The author seems to lament "the extent to which the Tea Party movement has displaced the religious right as the dominant voice of conservative militancy." He writes that their "issues have been overshadowed by the broader anti-government themes pushed by the New Old Right, and the 'compassionate conservatism' that inspires parts of the Christian political movement has no place in the right's current order of battle."

    Good, I say! I wish I could believe what Mr. Dionne writes were true. I'm skeptical of the whole Tea Party phenomenon, but if it supplants the "religious right" and "compassionate conservatism" then that would be a good thing. The "battle" of recent decades between the Demoblican and Republicrat parties to impose their "values" on the rest of the country from Washington would be seen as very tyrannical by the Founders. Shrink the federal government to at least 95% of its current size and let churches and local communities worry about "compassion" and whatnot.

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    Guns at Church

    It seems like a fine idea to me, while "the idea seems to sit pretty uncomfortably with clergy, whom legislators thought they were helping by providing homegrown security" — New Orleans Clergy Cool to Idea of Armed Parishioners.

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    Catholicism in Saudi Arabia

    "It is at least three decades that the land which gave birth to Islam and the Prophet is top on the chart of the areas in the world where Christianity is at its maximum increase," reports Giuseppe Caffulli, quoted by Sandro Magister — Christians in the Middle East. Who's coming, who's going. There are two million Catholics in Saudi Arabia, and "these immigrants, above all coming from the Far East, are Christians belonging to the entire confessional range," but "according to the numbers Catholics are the majority of Christians present in the Arabian Peninsula."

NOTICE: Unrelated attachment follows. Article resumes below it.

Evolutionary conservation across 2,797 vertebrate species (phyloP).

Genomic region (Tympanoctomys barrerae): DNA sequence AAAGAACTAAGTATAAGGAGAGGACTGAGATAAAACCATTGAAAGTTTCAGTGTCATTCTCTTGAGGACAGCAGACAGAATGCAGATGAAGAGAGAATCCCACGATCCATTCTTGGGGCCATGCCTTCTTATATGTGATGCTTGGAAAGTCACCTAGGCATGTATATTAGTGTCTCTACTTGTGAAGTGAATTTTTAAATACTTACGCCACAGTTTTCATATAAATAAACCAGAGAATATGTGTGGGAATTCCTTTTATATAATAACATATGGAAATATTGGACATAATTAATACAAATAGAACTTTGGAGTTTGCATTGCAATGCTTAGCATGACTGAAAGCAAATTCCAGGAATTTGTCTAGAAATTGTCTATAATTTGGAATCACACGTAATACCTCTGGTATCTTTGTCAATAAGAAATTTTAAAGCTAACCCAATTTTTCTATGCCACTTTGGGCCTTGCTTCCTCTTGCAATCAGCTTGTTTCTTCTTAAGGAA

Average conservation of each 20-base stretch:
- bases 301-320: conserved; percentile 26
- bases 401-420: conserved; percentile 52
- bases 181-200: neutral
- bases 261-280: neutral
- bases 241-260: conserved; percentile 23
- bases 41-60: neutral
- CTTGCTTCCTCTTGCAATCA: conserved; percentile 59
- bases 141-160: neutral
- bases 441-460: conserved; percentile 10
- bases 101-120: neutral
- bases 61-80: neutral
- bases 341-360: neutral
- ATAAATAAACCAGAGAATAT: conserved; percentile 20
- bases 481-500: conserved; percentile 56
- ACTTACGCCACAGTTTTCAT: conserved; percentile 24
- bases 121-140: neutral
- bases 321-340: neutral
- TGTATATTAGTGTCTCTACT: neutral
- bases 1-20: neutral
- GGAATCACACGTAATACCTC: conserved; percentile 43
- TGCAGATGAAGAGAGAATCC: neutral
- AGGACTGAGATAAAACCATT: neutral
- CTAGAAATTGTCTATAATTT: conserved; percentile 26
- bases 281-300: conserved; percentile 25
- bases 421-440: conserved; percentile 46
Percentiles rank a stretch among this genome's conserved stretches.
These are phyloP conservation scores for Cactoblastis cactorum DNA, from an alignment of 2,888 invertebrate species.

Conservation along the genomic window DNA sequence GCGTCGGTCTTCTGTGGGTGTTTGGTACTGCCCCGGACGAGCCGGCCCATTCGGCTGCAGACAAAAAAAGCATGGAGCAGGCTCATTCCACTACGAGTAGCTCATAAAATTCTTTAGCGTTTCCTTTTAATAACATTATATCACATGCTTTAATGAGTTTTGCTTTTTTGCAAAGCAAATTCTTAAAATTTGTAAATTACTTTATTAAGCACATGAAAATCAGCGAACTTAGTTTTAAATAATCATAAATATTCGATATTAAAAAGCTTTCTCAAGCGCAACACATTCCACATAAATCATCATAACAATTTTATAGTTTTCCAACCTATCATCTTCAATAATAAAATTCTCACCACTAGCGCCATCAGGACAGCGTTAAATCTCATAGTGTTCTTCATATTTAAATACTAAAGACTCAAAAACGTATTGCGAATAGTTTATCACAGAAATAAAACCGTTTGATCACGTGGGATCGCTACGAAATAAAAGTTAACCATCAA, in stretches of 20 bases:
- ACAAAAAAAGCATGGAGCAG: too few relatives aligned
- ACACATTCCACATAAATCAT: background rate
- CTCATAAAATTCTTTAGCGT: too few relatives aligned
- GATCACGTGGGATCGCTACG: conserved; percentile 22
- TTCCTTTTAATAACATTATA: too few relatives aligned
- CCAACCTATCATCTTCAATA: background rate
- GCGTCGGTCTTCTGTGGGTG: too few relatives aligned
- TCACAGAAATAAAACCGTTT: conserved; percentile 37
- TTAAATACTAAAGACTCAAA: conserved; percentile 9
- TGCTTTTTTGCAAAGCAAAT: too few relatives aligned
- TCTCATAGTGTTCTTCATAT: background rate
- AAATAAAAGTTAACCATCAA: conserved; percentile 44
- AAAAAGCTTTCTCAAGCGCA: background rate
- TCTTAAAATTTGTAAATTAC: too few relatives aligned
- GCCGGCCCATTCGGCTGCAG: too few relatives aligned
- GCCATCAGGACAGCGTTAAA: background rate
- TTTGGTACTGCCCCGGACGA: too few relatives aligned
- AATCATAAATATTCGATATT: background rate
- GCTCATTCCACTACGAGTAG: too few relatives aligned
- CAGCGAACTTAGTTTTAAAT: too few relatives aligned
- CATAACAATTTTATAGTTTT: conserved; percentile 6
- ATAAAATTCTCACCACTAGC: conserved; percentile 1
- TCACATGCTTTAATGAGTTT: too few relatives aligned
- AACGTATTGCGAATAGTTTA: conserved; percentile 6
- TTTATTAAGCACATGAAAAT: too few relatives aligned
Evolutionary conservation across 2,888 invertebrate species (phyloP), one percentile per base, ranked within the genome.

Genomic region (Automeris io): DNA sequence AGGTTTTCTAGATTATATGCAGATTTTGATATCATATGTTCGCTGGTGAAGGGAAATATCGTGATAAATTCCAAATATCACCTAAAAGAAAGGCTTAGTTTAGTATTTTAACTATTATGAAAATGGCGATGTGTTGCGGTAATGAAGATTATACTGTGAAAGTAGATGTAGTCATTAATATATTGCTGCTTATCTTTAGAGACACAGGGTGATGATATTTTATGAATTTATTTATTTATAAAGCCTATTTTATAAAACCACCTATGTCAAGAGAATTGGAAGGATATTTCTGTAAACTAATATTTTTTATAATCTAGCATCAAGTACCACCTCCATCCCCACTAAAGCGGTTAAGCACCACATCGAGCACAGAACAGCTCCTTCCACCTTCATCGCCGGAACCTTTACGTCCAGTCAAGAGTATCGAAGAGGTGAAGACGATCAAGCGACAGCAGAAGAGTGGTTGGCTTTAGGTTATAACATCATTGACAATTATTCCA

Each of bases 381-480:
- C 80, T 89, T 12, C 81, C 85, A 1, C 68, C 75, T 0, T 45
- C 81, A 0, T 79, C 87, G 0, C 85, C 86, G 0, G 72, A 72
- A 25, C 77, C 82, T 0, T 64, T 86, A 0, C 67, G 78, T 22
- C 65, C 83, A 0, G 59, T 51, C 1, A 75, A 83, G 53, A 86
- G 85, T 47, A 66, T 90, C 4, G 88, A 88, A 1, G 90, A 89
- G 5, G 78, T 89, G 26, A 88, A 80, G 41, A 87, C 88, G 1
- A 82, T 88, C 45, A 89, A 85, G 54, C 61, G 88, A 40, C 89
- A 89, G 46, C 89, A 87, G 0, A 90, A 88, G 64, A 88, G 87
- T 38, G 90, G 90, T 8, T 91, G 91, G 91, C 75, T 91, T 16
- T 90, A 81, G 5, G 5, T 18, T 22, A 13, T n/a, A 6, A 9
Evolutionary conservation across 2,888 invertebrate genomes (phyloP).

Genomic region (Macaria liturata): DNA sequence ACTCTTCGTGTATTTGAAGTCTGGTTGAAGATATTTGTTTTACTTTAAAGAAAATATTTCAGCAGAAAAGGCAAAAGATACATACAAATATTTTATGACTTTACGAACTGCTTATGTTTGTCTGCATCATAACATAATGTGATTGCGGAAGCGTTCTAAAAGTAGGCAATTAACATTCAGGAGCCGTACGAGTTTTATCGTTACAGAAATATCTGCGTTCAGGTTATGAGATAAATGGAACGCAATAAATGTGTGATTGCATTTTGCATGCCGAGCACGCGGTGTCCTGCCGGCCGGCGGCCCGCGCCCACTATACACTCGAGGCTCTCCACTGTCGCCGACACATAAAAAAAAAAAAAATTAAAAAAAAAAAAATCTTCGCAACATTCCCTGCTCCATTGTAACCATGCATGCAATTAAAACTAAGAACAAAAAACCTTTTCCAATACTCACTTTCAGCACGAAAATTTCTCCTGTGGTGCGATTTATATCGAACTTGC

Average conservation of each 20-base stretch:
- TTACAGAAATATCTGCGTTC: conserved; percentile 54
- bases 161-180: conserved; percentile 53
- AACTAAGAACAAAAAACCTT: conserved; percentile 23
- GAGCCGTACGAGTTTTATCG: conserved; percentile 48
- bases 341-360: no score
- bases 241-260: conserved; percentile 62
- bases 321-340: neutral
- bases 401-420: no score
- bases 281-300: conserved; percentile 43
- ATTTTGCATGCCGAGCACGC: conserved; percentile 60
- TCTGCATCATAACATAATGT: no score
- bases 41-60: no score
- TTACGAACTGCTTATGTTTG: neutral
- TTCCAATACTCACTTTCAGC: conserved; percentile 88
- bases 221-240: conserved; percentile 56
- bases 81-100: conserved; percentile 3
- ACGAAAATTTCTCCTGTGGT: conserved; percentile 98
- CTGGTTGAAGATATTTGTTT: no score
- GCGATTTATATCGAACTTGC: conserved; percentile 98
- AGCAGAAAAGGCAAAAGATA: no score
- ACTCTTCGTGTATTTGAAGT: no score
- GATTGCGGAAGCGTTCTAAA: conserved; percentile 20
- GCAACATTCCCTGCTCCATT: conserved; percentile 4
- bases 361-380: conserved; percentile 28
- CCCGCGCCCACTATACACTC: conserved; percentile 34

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    End the Blockade

    Vatican Radio has said that "food aid programs to help the population amid food shortage should be developed" — South Korean Christians warn of famine in North, urge lifting of blockade.

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    151 Proofs

    LewRockwell.com offers 151 things to ponder — 101 Thoughts on America's Economy and 50 Surprising Facts You Never Knew About Gold. The last items on each list: "'Things that cannot go on have a tendency to stop.' ~ Herbert Stein" and "Henry VIII, Diocletian and Nero were infamous gold debasers, mixing other metals into gold coins and decreasing their value."

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    Monday, June 21, 2010

    The Beatles' "A Day in the Life" Performed by Neil Young


    Something to accompany the news that "John Lennon's hand-scrawled lyrics to the elusive, mesmerizing 'A Day In the Life' sold for $1.2 million at auction, well above the price expected" — I Read the News Today, Oh Boy. Probably my favorite of their songs. Aficionados might enjoy this earlier post of mine with footage from thirty-seven years earlier — Neil Young in Concert, 1971.

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    Catholicism in Korea

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    Pohang and Whale Meat

    Happy news that "[o]rdinary sushi places and also beer joints are serving whale meat as regular side dishes" accompanied by the sad news that "police in North Gyeongsang arrested eight men for illegally hunting whales and supplying the meat to restaurants in the area" — Hunger for whales feeds illegal trade.